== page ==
The record shows conclusively that Mr. Hale had sufficient contact with reality to understand the proceedings against him factually and rationally. Mr. Hale's contention that the “direct and side effects of these medications served to undermine his alertness and awareness at trial” is not supported by anything more than Mr. Hale's own declaration.[28] The court's own observations about Mr. Hale's mental state at trial contradict Mr. Hale's declaration:[29]

[T]he court observed Hale during trial and saw that he was alert, taking notes, observing the jury and witnesses, and interacting with his attorney each day. The court also engaged Hale in colloquies at different times during the trial. The court heard Hale respond appropriately on the record about exercising his right not to testify at trial, when Hale clearly stated that he concurred with his attorney's recommendation not to testify. Later, the court asked Hale about his choice not to be present for arguments on his Rule 29 motion and review of jury instructions the previous day. Again, Hale's answer was directly responsive and more than minimal, as Hale added that he felt there had been “sufficient discussion at that point” and thanking the judge for asking him the question. During the four day trial, the court never observed Hale exhibit any signs that he was incompetent, fatigued, impaired or medicated. Whenever questioned by the court, Hale responded clearly and appropriately.[30]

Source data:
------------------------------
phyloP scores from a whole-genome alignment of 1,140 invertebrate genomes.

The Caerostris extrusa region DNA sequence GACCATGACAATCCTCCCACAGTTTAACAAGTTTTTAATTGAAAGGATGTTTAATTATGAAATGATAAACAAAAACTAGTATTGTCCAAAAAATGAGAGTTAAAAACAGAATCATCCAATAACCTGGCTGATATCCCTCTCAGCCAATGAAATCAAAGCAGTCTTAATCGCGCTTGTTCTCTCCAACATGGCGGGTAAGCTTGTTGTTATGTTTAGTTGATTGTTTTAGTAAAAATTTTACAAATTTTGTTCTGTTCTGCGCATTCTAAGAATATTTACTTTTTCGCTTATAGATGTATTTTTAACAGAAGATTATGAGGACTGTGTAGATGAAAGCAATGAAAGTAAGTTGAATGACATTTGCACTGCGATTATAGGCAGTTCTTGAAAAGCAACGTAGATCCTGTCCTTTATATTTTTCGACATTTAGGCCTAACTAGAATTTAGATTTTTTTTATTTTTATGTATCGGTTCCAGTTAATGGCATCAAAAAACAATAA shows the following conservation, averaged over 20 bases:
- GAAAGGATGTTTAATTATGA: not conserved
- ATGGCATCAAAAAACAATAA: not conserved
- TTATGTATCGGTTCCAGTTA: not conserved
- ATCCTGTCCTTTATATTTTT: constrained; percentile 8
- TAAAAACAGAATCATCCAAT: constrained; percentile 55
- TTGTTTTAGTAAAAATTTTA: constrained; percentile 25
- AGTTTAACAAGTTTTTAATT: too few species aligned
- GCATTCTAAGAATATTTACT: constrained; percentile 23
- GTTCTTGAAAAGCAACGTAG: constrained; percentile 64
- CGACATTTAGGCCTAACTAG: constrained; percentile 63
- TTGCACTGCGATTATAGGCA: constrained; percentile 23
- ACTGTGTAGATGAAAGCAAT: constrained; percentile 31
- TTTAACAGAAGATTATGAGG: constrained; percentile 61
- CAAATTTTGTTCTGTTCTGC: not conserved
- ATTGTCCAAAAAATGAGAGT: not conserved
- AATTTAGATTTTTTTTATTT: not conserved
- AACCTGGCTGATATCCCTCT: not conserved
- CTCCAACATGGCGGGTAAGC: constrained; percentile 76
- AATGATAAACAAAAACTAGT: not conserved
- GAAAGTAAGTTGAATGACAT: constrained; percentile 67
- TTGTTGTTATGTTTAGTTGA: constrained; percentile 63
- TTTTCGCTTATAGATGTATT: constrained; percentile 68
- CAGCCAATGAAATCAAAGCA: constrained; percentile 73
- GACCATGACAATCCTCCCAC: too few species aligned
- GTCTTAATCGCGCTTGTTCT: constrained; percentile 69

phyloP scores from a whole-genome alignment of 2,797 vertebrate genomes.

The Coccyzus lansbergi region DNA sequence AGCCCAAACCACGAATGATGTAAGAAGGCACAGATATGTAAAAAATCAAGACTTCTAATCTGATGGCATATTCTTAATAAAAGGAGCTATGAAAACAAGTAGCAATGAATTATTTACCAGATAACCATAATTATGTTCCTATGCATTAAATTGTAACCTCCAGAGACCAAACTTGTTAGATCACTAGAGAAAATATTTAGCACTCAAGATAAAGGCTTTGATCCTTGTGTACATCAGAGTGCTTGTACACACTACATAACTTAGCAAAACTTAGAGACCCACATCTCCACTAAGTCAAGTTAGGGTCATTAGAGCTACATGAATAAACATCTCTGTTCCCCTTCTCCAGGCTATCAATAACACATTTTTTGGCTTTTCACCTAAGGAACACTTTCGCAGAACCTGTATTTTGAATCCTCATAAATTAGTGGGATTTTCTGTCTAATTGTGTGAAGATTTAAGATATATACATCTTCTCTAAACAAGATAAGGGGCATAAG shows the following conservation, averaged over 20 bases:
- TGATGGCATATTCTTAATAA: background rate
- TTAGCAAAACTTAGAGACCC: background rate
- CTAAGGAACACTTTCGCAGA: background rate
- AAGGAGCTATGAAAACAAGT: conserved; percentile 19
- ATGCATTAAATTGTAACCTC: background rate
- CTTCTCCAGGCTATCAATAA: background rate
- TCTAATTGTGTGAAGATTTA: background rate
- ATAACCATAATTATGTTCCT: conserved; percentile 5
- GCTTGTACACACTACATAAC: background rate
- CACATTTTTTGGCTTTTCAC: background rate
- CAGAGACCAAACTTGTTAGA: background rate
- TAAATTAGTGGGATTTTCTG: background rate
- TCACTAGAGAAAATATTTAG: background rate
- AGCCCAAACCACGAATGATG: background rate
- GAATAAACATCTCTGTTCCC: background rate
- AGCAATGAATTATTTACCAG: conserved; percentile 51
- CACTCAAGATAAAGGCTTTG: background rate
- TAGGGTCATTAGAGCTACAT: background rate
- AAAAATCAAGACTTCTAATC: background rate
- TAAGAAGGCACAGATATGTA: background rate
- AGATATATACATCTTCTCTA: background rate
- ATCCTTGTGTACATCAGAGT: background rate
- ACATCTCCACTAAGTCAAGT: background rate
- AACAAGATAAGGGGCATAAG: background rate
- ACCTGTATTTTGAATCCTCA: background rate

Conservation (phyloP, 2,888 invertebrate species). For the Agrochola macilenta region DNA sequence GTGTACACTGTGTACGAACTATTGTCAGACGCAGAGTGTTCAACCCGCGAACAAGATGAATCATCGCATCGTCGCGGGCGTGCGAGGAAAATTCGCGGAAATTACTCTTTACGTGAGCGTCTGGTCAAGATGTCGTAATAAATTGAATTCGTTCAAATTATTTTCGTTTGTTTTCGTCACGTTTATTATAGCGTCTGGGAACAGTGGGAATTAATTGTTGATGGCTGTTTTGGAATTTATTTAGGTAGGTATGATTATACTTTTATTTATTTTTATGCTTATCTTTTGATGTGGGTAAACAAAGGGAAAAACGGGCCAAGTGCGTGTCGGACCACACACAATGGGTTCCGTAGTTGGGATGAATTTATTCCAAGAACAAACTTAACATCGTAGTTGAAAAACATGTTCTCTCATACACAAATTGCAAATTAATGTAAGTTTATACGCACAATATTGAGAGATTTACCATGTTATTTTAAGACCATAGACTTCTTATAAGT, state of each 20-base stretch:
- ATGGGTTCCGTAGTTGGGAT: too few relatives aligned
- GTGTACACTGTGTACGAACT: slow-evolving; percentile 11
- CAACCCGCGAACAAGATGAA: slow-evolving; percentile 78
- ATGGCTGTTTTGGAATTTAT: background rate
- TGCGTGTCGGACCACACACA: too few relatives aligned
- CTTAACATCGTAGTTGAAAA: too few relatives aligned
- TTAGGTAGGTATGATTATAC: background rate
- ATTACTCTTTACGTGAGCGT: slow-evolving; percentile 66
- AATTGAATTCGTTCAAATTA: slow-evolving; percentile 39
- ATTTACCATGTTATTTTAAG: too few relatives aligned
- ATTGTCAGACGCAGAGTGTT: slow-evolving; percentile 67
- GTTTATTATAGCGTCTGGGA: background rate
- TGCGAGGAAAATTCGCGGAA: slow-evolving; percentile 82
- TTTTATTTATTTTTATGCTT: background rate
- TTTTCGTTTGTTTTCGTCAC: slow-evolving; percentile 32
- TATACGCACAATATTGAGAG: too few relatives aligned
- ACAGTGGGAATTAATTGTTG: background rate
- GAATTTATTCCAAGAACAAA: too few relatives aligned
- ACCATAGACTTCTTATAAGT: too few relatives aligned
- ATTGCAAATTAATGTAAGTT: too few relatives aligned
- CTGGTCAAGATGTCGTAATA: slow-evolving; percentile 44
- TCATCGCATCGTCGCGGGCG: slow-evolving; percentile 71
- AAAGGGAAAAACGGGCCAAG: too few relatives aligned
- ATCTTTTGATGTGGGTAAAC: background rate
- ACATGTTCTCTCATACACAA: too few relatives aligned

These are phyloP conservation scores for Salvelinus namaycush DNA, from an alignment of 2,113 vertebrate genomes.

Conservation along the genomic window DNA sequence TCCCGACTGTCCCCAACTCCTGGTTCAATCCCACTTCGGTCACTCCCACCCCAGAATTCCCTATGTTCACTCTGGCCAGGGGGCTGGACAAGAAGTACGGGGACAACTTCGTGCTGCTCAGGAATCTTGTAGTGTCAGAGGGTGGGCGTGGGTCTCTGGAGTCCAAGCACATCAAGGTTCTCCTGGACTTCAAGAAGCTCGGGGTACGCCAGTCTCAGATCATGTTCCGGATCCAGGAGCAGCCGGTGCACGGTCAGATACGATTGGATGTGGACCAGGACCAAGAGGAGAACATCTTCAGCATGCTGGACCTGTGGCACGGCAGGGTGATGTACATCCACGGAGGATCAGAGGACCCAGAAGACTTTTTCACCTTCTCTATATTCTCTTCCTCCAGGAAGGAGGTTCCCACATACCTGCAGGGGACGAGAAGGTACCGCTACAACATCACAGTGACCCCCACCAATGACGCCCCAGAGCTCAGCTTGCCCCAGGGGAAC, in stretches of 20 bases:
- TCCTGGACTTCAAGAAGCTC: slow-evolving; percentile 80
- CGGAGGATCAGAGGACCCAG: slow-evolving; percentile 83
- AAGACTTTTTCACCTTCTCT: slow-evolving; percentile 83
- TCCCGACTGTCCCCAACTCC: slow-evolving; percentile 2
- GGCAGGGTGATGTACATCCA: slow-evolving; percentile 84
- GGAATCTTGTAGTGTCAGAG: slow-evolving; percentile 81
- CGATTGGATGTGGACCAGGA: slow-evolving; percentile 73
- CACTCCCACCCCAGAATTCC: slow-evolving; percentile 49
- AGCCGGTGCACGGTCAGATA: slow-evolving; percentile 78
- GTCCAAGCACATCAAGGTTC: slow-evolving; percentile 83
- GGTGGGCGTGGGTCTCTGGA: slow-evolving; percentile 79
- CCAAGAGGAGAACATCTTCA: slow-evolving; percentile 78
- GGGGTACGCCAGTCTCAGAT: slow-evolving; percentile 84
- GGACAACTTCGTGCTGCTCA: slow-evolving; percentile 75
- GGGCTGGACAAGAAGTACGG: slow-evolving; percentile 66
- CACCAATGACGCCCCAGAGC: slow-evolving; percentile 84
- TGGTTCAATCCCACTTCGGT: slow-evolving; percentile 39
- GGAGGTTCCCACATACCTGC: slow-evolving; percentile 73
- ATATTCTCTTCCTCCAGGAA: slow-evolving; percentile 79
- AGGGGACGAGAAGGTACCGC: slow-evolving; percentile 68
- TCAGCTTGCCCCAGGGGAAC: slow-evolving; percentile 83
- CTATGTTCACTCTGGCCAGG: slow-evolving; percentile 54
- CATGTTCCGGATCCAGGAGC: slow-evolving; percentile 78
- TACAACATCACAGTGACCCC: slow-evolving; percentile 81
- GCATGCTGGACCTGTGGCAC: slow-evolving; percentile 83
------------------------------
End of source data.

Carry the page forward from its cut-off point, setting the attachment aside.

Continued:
A defendant need not enjoy perfect physical and mental health to be competent to stand trial.[31] To satisfy the standard for challenging his competency to stand trial, Mr. Hale would need some evidence that he was not just uncomfortable or struggling to concentrate, but that he could not attain a reasonable degree of factual and rational understanding of the proceedings against him. Because the record conclusively contradicts Mr. Hale's claims of incompetency, this basis for challenging his sentence is rejected.

         Mr. Hale's Sentence Is Not Vacated for Ineffective Assistance of Counsel.